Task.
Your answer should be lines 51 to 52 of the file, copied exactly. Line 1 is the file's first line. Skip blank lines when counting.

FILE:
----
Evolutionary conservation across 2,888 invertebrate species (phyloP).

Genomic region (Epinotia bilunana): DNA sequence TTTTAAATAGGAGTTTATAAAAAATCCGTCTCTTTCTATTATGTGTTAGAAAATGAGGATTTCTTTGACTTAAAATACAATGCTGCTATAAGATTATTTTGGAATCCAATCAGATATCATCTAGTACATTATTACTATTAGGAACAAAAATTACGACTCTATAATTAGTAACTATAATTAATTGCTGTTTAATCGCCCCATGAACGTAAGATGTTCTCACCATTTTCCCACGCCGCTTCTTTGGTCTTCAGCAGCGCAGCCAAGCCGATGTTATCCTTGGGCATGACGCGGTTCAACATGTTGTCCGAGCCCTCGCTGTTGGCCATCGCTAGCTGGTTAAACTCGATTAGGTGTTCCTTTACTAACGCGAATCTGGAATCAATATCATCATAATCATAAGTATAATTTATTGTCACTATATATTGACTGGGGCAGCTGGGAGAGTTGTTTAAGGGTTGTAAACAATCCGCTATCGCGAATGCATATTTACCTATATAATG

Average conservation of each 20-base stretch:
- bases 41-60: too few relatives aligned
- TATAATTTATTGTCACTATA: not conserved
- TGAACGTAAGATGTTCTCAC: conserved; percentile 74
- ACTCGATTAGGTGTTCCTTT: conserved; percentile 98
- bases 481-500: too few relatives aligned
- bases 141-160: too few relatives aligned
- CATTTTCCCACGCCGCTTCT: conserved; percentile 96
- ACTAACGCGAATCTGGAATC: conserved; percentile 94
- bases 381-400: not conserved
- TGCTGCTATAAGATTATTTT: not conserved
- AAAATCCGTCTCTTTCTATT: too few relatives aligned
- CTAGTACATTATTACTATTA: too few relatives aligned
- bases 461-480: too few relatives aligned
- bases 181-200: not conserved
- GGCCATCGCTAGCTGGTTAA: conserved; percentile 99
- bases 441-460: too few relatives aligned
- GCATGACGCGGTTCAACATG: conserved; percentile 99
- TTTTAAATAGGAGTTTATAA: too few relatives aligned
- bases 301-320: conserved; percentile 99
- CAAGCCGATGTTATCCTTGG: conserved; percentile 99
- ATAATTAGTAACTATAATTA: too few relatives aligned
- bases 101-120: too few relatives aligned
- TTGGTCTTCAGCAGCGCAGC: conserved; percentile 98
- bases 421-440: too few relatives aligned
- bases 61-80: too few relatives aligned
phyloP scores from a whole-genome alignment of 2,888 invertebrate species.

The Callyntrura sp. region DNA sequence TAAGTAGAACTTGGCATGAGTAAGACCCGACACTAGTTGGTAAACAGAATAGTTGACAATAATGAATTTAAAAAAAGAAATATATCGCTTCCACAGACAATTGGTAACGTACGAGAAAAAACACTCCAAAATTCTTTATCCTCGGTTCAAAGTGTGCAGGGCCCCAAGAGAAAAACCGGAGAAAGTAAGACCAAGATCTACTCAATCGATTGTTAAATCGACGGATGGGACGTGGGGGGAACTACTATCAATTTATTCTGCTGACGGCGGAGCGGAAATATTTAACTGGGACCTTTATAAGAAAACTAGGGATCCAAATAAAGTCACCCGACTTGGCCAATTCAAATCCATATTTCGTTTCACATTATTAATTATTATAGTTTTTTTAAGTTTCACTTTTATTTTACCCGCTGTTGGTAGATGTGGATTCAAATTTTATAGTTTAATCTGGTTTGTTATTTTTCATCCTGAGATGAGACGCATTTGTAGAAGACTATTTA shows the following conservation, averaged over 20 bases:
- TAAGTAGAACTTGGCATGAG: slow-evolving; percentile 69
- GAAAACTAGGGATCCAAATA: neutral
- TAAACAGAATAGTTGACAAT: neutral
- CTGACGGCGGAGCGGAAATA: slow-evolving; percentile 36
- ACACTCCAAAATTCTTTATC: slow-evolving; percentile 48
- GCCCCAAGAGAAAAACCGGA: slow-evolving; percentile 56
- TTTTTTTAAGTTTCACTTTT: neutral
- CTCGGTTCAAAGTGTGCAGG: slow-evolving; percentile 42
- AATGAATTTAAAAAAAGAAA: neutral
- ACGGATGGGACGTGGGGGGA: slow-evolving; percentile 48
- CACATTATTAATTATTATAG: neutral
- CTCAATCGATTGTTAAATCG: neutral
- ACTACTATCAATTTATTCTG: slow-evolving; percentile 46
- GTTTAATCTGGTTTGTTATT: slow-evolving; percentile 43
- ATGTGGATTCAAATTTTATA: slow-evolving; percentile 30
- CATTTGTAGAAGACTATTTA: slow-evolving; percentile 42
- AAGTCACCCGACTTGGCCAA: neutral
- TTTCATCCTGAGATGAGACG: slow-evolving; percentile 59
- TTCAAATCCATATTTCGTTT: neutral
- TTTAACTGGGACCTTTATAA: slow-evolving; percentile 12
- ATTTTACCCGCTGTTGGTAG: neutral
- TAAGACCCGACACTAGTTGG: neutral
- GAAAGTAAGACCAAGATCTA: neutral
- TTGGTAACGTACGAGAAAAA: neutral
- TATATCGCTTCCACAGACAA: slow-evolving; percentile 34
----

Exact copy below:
- ATTTTACCCGCTGTTGGTAG: neutral
- TAAGACCCGACACTAGTTGG: neutral